by Judy Blume
Summary: Katherine and Michael meet at a New Year's Eve party. They're attracted to each other, they grow to love each other. And once they've decided their love is forever, they make love. It's the beginning of an intense and exclusive relationship, with a future all planned. Until Katherine's parents insist that she and Michael put their love to the test with a summer apart...I wanted to see what all the fuss was about Judy Blume and I had heard a lot about this book. I don't know if her other books are better than this one, but I thought the book was kind of overrated.
"Forever" is written for an older age group than Judy Blume's other novels for children. It caused a storm of controversy when it was first published because of its explicit sexual content. It was a book ahead of its time - and remains, after thirty years in print, a teenage best-seller.
Maybe it would've been different if I had read it when I was much younger, or if this wasn't 2011 and I was reading it nearer the time it was published. I mean, I get why it would've been a bigger deal back in 1975, because of the sex thing but reading it now, at my age, at this time - it was just...not all that great. And the subject matter that would've seemed more controversial in a teen book back in the 70's is pretty tame now.
It can't hold a candle to the majority of books I read. It wasn't bad, it just didn't stand out. It's one of those...forgettable books.
The writing was just - basic, didn't stand out at all, I didn't have to mark a single page to bookmark a quote that I liked because there weren't really any. And while I did like the characters and they felt real, the book was so short that I didn't particularly care all that much. The one moment in the book that really got to me, was near the end, but it wasn't even the focus of the book - just a side plot and only a couple of pages really payed attention to it (the bit with her granddad).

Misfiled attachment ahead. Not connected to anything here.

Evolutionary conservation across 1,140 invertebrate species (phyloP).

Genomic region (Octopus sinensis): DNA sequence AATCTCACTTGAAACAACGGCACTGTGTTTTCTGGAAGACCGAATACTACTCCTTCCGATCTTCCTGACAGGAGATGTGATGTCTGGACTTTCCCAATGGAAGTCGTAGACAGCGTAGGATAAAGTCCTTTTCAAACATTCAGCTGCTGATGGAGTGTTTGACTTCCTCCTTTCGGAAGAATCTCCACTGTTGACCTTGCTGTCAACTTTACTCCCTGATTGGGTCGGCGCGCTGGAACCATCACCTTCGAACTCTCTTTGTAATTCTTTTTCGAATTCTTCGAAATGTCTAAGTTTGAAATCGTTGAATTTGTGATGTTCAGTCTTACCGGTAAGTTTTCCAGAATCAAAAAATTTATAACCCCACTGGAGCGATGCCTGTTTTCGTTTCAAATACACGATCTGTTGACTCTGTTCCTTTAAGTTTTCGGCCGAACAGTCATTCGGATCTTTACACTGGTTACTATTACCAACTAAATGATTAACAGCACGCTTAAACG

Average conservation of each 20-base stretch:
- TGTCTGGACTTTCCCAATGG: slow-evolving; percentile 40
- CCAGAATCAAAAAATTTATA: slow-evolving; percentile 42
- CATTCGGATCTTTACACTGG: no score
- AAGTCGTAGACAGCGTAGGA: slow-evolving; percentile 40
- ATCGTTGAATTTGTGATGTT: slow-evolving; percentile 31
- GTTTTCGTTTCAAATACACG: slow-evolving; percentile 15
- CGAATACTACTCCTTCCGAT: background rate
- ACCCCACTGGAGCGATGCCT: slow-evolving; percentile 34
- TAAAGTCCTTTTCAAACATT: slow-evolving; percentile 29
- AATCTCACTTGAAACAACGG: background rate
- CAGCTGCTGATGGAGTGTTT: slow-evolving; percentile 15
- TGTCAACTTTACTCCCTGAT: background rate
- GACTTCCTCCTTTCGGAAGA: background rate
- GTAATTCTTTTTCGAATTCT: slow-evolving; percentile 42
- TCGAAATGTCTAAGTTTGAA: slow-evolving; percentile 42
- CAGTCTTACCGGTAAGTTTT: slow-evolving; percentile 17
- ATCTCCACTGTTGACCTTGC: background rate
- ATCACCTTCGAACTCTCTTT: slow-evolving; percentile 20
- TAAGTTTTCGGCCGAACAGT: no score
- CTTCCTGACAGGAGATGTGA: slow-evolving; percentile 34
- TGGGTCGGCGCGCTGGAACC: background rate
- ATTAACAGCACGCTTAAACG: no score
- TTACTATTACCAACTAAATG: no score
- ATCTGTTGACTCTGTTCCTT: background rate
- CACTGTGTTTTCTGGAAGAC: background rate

I guess the point of the book is the message it gives about love and sex and the idea of loving someone forever, and it does get that message across. The story is realistic when it comes to relationships at that age. But the impact of the book was muffled by the blandness of the story and writing and all that other stuff. Really...authors like Sarah Dessen do the whole realistic story with a message thing a whole lot better.
Verdict: I did like the book, it was a really quick read with a really good message. But I'd much rather read books by Sarah Dessen, or John Green, or Melina Marchetta...or really, any of the other awesome authors of YA books that are around now. Because with them, you don't just get a book with a message; you get beautiful writing, characters who manage to be amazing without becoming unrealistic and addictive plots that have you laughing and crying as you turn the pages (not that older books can't have that too, but Judy Blume--at least with this book--just didn't tick those boxes for me).
But, if you're younger than I am or you grew up with Judy Blume books, then I do understand the appeal she would have. It just wasn't my cup of tea and I don't think I'll bother checking out anything else by her, the time has passed when I could've read and really enjoyed them.